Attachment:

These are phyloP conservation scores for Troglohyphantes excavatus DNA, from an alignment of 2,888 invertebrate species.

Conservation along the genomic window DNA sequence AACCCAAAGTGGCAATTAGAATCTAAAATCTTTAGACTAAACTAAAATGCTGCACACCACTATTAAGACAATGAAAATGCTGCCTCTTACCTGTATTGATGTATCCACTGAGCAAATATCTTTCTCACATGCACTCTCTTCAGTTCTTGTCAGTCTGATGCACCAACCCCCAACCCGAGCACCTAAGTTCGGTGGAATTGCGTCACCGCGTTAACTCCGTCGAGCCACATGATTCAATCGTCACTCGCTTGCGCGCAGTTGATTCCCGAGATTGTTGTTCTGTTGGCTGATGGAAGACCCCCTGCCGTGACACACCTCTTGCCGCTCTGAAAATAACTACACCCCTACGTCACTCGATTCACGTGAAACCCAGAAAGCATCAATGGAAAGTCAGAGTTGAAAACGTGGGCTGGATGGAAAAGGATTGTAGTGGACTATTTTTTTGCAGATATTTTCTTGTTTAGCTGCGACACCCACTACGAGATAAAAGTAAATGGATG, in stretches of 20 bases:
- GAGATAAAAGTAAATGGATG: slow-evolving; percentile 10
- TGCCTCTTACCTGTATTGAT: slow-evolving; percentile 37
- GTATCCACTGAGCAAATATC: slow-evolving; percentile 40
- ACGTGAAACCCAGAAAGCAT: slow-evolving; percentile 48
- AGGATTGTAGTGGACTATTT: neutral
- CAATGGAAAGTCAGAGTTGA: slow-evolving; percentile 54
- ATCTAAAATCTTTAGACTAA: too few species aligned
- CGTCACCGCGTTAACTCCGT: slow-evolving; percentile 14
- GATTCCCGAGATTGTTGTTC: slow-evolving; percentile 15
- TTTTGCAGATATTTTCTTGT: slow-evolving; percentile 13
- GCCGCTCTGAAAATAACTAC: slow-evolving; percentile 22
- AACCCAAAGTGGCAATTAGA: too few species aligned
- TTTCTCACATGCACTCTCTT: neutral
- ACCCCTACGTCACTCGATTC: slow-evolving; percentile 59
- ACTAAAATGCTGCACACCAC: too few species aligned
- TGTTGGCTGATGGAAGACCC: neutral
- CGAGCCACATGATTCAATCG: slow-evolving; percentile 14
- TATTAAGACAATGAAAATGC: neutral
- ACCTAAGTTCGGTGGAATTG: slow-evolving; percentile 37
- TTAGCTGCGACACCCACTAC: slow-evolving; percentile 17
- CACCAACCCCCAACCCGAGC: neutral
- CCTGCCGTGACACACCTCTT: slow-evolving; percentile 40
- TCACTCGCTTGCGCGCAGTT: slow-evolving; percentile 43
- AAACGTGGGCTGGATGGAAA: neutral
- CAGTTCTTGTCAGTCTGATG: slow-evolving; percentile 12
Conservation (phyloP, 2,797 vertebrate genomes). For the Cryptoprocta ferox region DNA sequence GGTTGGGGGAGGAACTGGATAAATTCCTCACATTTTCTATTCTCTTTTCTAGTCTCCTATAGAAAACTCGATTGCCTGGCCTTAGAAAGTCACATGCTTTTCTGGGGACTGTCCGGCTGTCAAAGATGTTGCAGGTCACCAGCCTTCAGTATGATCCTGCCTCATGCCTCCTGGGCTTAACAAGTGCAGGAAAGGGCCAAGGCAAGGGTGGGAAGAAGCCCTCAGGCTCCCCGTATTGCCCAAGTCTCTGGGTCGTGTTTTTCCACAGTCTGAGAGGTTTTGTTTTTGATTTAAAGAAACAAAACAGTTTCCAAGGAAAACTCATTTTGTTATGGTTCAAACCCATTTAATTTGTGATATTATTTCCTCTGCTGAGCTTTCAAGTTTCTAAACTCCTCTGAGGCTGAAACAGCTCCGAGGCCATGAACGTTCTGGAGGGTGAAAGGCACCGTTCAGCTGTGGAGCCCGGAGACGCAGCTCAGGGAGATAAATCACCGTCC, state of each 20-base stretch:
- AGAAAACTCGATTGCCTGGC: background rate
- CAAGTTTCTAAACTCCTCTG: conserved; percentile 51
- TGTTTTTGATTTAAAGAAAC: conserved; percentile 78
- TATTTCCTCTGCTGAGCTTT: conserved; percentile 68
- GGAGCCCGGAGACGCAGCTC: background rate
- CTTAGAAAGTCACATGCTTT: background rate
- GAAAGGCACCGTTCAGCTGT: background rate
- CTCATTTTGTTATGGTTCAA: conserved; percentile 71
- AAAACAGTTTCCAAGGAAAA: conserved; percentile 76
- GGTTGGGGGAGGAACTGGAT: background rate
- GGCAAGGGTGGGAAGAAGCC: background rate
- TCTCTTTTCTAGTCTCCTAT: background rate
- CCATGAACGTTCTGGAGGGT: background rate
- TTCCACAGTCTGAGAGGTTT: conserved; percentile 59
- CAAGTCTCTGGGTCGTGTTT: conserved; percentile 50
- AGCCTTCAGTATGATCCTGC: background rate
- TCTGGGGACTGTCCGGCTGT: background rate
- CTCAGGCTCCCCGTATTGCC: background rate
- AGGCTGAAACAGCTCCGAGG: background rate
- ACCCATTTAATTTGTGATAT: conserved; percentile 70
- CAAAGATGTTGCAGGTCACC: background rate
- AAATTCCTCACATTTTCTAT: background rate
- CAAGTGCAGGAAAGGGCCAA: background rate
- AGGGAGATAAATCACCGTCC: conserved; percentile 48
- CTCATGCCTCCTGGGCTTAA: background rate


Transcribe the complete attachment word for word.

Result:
These are phyloP conservation scores for Troglohyphantes excavatus DNA, from an alignment of 2,888 invertebrate species.

Conservation along the genomic window DNA sequence AACCCAAAGTGGCAATTAGAATCTAAAATCTTTAGACTAAACTAAAATGCTGCACACCACTATTAAGACAATGAAAATGCTGCCTCTTACCTGTATTGATGTATCCACTGAGCAAATATCTTTCTCACATGCACTCTCTTCAGTTCTTGTCAGTCTGATGCACCAACCCCCAACCCGAGCACCTAAGTTCGGTGGAATTGCGTCACCGCGTTAACTCCGTCGAGCCACATGATTCAATCGTCACTCGCTTGCGCGCAGTTGATTCCCGAGATTGTTGTTCTGTTGGCTGATGGAAGACCCCCTGCCGTGACACACCTCTTGCCGCTCTGAAAATAACTACACCCCTACGTCACTCGATTCACGTGAAACCCAGAAAGCATCAATGGAAAGTCAGAGTTGAAAACGTGGGCTGGATGGAAAAGGATTGTAGTGGACTATTTTTTTGCAGATATTTTCTTGTTTAGCTGCGACACCCACTACGAGATAAAAGTAAATGGATG, in stretches of 20 bases:
- GAGATAAAAGTAAATGGATG: slow-evolving; percentile 10
- TGCCTCTTACCTGTATTGAT: slow-evolving; percentile 37
- GTATCCACTGAGCAAATATC: slow-evolving; percentile 40
- ACGTGAAACCCAGAAAGCAT: slow-evolving; percentile 48
- AGGATTGTAGTGGACTATTT: neutral
- CAATGGAAAGTCAGAGTTGA: slow-evolving; percentile 54
- ATCTAAAATCTTTAGACTAA: too few species aligned
- CGTCACCGCGTTAACTCCGT: slow-evolving; percentile 14
- GATTCCCGAGATTGTTGTTC: slow-evolving; percentile 15
- TTTTGCAGATATTTTCTTGT: slow-evolving; percentile 13
- GCCGCTCTGAAAATAACTAC: slow-evolving; percentile 22
- AACCCAAAGTGGCAATTAGA: too few species aligned
- TTTCTCACATGCACTCTCTT: neutral
- ACCCCTACGTCACTCGATTC: slow-evolving; percentile 59
- ACTAAAATGCTGCACACCAC: too few species aligned
- TGTTGGCTGATGGAAGACCC: neutral
- CGAGCCACATGATTCAATCG: slow-evolving; percentile 14
- TATTAAGACAATGAAAATGC: neutral
- ACCTAAGTTCGGTGGAATTG: slow-evolving; percentile 37
- TTAGCTGCGACACCCACTAC: slow-evolving; percentile 17
- CACCAACCCCCAACCCGAGC: neutral
- CCTGCCGTGACACACCTCTT: slow-evolving; percentile 40
- TCACTCGCTTGCGCGCAGTT: slow-evolving; percentile 43
- AAACGTGGGCTGGATGGAAA: neutral
- CAGTTCTTGTCAGTCTGATG: slow-evolving; percentile 12
Conservation (phyloP, 2,797 vertebrate genomes). For the Cryptoprocta ferox region DNA sequence GGTTGGGGGAGGAACTGGATAAATTCCTCACATTTTCTATTCTCTTTTCTAGTCTCCTATAGAAAACTCGATTGCCTGGCCTTAGAAAGTCACATGCTTTTCTGGGGACTGTCCGGCTGTCAAAGATGTTGCAGGTCACCAGCCTTCAGTATGATCCTGCCTCATGCCTCCTGGGCTTAACAAGTGCAGGAAAGGGCCAAGGCAAGGGTGGGAAGAAGCCCTCAGGCTCCCCGTATTGCCCAAGTCTCTGGGTCGTGTTTTTCCACAGTCTGAGAGGTTTTGTTTTTGATTTAAAGAAACAAAACAGTTTCCAAGGAAAACTCATTTTGTTATGGTTCAAACCCATTTAATTTGTGATATTATTTCCTCTGCTGAGCTTTCAAGTTTCTAAACTCCTCTGAGGCTGAAACAGCTCCGAGGCCATGAACGTTCTGGAGGGTGAAAGGCACCGTTCAGCTGTGGAGCCCGGAGACGCAGCTCAGGGAGATAAATCACCGTCC, state of each 20-base stretch:
- AGAAAACTCGATTGCCTGGC: background rate
- CAAGTTTCTAAACTCCTCTG: conserved; percentile 51
- TGTTTTTGATTTAAAGAAAC: conserved; percentile 78
- TATTTCCTCTGCTGAGCTTT: conserved; percentile 68
- GGAGCCCGGAGACGCAGCTC: background rate
- CTTAGAAAGTCACATGCTTT: background rate
- GAAAGGCACCGTTCAGCTGT: background rate
- CTCATTTTGTTATGGTTCAA: conserved; percentile 71
- AAAACAGTTTCCAAGGAAAA: conserved; percentile 76
- GGTTGGGGGAGGAACTGGAT: background rate
- GGCAAGGGTGGGAAGAAGCC: background rate
- TCTCTTTTCTAGTCTCCTAT: background rate
- CCATGAACGTTCTGGAGGGT: background rate
- TTCCACAGTCTGAGAGGTTT: conserved; percentile 59
- CAAGTCTCTGGGTCGTGTTT: conserved; percentile 50
- AGCCTTCAGTATGATCCTGC: background rate
- TCTGGGGACTGTCCGGCTGT: background rate
- CTCAGGCTCCCCGTATTGCC: background rate
- AGGCTGAAACAGCTCCGAGG: background rate
- ACCCATTTAATTTGTGATAT: conserved; percentile 70
- CAAAGATGTTGCAGGTCACC: background rate
- AAATTCCTCACATTTTCTAT: background rate
- CAAGTGCAGGAAAGGGCCAA: background rate
- AGGGAGATAAATCACCGTCC: conserved; percentile 48
- CTCATGCCTCCTGGGCTTAA: background rate